Office: 325 Life Sciences Center

Phone: 603-646-2527


My principal expertise and research interests are in the area of metal transport and regulation of gene expression by metals. Plants are the major point of entry for essential metals into the food chain, so our work is laying the foundation for crops that offer sustainable solutions for malnutrition.


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Allan Gulledge, Ph.D.

Associate Professor of Molecular and Systems Biology

Office: 601 Vail

Phone: 603-650-1222

Our research focus is the cerebral cortex, an area of the brain that serves as the biological substrate for the higher cognitive functions that define us as individuals. We wish to identify the mechanisms by which individual cortical neurons process and transmit information within the cortical circuit. To accomplish this we employ electrical and optical recording techniques that measure neuronal activity in neocortical neurons under a variety of experimental conditions.


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Bing He, Ph.D.

Assistant Professor of Biological Sciences

Office: 350 Life Sciences Center

Phone: 603-646-2649 


I am interested in how complex tissue and organ structures arise from simple tissue primordia. Using an interdisciplinary approach combining genetics, cell biology, biophysics and mathematical modeling, we seek to understand how developmental patterning information controls individual cell shape changes and how they are integrated into stereotyped tissue-scale deformations.


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Anne G. Hoen, Ph.D., M.Phil.

Assistant Professor of Epidemiology, Biomedical Data Science, and Microbiology and Immunology

Office: 888 Rubin

Phone: 603-653-6087


Our work is on the development of the microbiome in infants and children, and the associations between environmental and dietary exposures, the microbiome, and risk for infectious diseases and other health outcomes.


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Deborah A. Hogan, Ph.D.

Professor of Microbiology and Immunology

Office: 208 Vail

Phone: 603-650-1252


We study the mechanisms by which bacterial and fungal pathogens regulate virulence determinants within multicellular populations, within microbial communities and in the context of mammalian hosts.


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Arminja N. Kettenbach, Ph.D.

Associate Professor of Biochemistry and Cell Biology

Office: 763 Rubin 
Phone: 603-653-9067 


Research in the lab focuses on understanding the molecular mechanisms by which phosphatases contribute to phosphorylation-dependent signal transduction in mitosis. We use cell biological, biochemical, and proteomics approaches to decipher the connectivity and complexity of these signaling events in normal and cancer cells. 


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C. Robertson McClung, Ph.D.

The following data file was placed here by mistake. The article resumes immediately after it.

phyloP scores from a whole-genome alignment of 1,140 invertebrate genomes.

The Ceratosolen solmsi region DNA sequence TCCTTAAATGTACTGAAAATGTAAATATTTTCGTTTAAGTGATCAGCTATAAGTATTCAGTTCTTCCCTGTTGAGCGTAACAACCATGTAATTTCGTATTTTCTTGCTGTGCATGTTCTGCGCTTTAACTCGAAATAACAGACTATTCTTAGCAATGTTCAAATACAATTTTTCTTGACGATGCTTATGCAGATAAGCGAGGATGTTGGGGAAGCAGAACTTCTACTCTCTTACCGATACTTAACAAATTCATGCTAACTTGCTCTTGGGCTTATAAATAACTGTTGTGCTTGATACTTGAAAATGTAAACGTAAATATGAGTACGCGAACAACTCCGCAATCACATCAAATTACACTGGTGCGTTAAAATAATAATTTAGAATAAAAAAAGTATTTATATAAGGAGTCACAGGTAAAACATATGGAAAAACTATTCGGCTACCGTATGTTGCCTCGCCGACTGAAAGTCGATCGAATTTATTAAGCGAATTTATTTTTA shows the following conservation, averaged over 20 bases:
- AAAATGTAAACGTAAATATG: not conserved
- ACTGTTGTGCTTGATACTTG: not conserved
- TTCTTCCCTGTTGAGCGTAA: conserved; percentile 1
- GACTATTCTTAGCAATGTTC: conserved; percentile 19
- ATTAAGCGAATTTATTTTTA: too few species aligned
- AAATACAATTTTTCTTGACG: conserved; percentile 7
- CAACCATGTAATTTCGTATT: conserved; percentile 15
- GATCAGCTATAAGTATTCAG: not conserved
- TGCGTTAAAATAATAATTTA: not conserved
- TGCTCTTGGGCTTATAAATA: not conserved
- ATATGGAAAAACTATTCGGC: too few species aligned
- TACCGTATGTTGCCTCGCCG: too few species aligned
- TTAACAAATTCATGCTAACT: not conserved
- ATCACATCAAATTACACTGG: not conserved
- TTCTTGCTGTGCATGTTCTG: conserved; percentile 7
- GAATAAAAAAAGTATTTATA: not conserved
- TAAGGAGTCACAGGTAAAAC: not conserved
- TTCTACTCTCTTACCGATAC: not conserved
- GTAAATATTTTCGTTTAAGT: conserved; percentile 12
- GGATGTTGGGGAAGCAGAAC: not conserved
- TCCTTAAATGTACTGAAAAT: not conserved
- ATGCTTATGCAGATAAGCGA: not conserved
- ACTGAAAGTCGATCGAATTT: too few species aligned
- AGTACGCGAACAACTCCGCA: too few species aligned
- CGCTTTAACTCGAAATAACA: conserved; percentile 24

Patricia F. / William B. Hale 1944 Professor in the Arts and Sciences, Professor of Biological Sciences

Office: 323 Life Sciences Center

Phone: 603-646-3940


The ability of an organism to measure time is the product of a cellular biological clock. Many phenomena controlled by the biological clock cycle on a daily basis and are called circadian rhythms. My goal is to understand the genetic and biochemical mechanisms by which a plant measures time and uses that temporal information to regulate gene expression and cellular physiology.


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Aaron McKenna, Ph.D.

Aaron McKenna, Ph.D.

Assistant Professor of Molecular and Systems Biology

Office:  Williamson Translational Building, Room 658

Phone:  603-650-1866

My lab is interested in how cells grow and divide to form complex structures, such as the transformation from the zygote to an adult human or from a transformed cell into a tumor mass. To study these processes, we develop technologies to trace pattern of cell divisions which recovers the lineage of each cell. This information can be combined with other measures of cell state such as single-cell transcriptomic data to develop a rich picture of how choices are made in development and how this process is dysregulated in diseases such as cancer.

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James B. Moseley, Ph.D.

Associate Professor of Biochemistry and Cell Biology

Office: 412 Remsen

Phone: 603-650-1159

Many cell types delay cell cycle transitions until they reach a critical size threshold. We are studying the cellular mechanisms that measure size, and their role in coordinating cell growth and division.

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Larry C. Myers, Ph.D.

Associate Professor of Medical Education, and Biochemistry and Cell Biology

Office: Vail 412

Phone: 603-650-1198

The goal of our lab is to determine how genetic and epigenetic information in eukaryotic cells is used to regulate the transcription of genes. We are particularly interested in how human fungal pathogens utilize epigenetic regulatory strategies to switch phenotypes and facilitate virulence.

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Carey D. Nadell, Ph.D.

Assistant Professor of Biological Sciences

Office: 326 Life Sciences Center

Phone: 603-646-1019


Bacteria often live in groups, called biofilms, where they cooperate and compete using a broad spectrum of interactive behaviors. These interactions are central to how bacteria evolve, and how they cause disease. We use molecular genetics, confocal microscopy, computational simulations, and evolutionary analysis to understand the mechanisms and biofilm-scale consequences of bacterial cell-cell interaction.